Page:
But the symptoms are there, and I can feel them, even when I control them. Such as interrupting people as they are talking. That was probably the hardest to get a handle on. I am better at it now, but there was a time where it was seriously out of control and for some reason I simply could not control it. It was this pressure building impulse that just had to come out, and often got me into trouble in grade school. Also, I tend to prefer studying in places filled with people, or that are noisy. At times, I prefer peace and quiet like anyone else, but in college, I could never focus if I was alone or in silence. But, being taught that, that is how you are supposed to study, I would go through with it, often not even being able to sleep through the night due to lack of focus and being unable to learn material.

Try to apply these symptoms to situations involving learning music and the music society/life in general. Theory is always interesting, but at times can be boring and hard to pay attention to.
Since I am best at piano currently, I tend to go after piano sheets to play songs that I like, however, I only "know" a few songs. "Know" meaning, I know them from beginning to end and with proper technique. I have knowledge of plenty of songs but can only remember having practiced a couple bars here and there and never actually finishing them. Before I can ever finish one piece of music, I feel that I have to move on to something new. This can get really annoying, as it transfers to violin study as well.
Due to being a perfectionist, sticking with whatever is familiar happens a lot. After learning to play a couple measures of a piece, I end up playing them over and over and over again, until they are perfected, but never seem to move on. It kills me, because then there is the "satisfaction" feeling and thus, lack of motivation for moving forward.
Just imagine how it is trying to play in a practice room at night! Without other people around, playing and making sounds in the rooms around me, I am unable to focus, and feel lacking in concentration.

I hear that making sure to have plenty of iron can increase mental stability. I'm willing to try almost anything. Reading from a sheet of music is absolute chaos. I know what all the notes on the treble clef are. I don't use the EGBDF, and FACE things. I actually hated those. I preferred learning the lines and spaces for what they were, instead. And I know how to read the bass clef as well. But when the music is put in front of me, having to play them, the notes turn into some unreadable language, making no sense, and having no meaning what so ever. It becomes gibberish. It makes me want to cry. It's like knowing you know how to do something, but being unable to do it when the time comes. It's a terrible feeling. I wish I could focus better. During my finals for piano II course in college, it happened during a sight reading test. It just became this alien language and I completely blanked out and was unable to play. It was the most embarrassing moment of my musical journey. Not to say I won't ever have any, but it seemed like a simple sheet to play from, and I blew it. I still passed though, having done well on everything else. (A little shaky from nervousness though.)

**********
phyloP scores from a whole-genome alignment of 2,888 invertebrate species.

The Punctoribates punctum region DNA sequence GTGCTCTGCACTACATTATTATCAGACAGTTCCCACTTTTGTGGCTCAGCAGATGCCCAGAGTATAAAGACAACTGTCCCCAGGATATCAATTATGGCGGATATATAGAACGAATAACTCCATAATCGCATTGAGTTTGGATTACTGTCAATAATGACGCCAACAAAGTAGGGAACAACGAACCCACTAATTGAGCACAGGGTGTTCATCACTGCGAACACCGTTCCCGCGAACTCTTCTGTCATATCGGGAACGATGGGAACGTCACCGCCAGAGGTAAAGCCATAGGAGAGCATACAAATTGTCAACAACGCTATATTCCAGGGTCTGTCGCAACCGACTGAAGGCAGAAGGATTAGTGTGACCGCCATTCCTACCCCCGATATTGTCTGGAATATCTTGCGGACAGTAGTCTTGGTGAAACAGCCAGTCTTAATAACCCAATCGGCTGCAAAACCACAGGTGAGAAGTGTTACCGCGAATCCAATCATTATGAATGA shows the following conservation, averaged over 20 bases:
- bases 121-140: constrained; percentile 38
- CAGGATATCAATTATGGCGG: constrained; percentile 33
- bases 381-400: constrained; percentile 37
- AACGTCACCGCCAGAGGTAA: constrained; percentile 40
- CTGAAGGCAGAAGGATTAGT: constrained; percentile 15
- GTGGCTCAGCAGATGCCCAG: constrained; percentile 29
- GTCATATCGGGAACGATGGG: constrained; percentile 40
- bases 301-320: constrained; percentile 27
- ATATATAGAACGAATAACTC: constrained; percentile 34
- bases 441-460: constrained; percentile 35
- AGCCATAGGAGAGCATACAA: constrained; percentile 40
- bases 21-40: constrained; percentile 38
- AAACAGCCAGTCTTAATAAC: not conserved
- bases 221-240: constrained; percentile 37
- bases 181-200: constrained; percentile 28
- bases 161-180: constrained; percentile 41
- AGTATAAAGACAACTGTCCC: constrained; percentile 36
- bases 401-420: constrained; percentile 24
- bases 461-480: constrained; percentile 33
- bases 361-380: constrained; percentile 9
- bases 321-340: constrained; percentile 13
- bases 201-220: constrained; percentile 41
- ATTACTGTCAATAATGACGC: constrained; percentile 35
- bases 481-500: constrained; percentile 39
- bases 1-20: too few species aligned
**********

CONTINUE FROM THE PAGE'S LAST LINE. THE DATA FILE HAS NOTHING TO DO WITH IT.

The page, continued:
In recent news, the music minister, and piano player from my church has died. The man was a piano virtuoso, a funny guy, and a great friend. It was very hard to realize that he was gone, but now, being the only one who can push some keys and actually make a pleasing sound result from it in my church community, everyone expects me to take his place. It's hard to even think of the term "replace." It makes me angry inside, but that doesn't help. I could never replace him, but I would have very big shoes to fill if I did start playing. There has been a lot of stress lately due to that, plus, I love to mingle on guitar but haven't found time for it, it makes me sad. Violin progress has been slow, but I love it equally as much as piano and guitar, if not, maybe a little more. It depends on what I'm in the mood for I guess. There goes my ADD again, trying to tackle too much at once again...

You could probably guess that I am a person of many talents, but with no mastery in any area. It is because of this, I still don't know what I want to do in life. I have never become very good at any one thing enough to pursue it as a career. I feel very lost. Could ADD be to blame? Could I get help?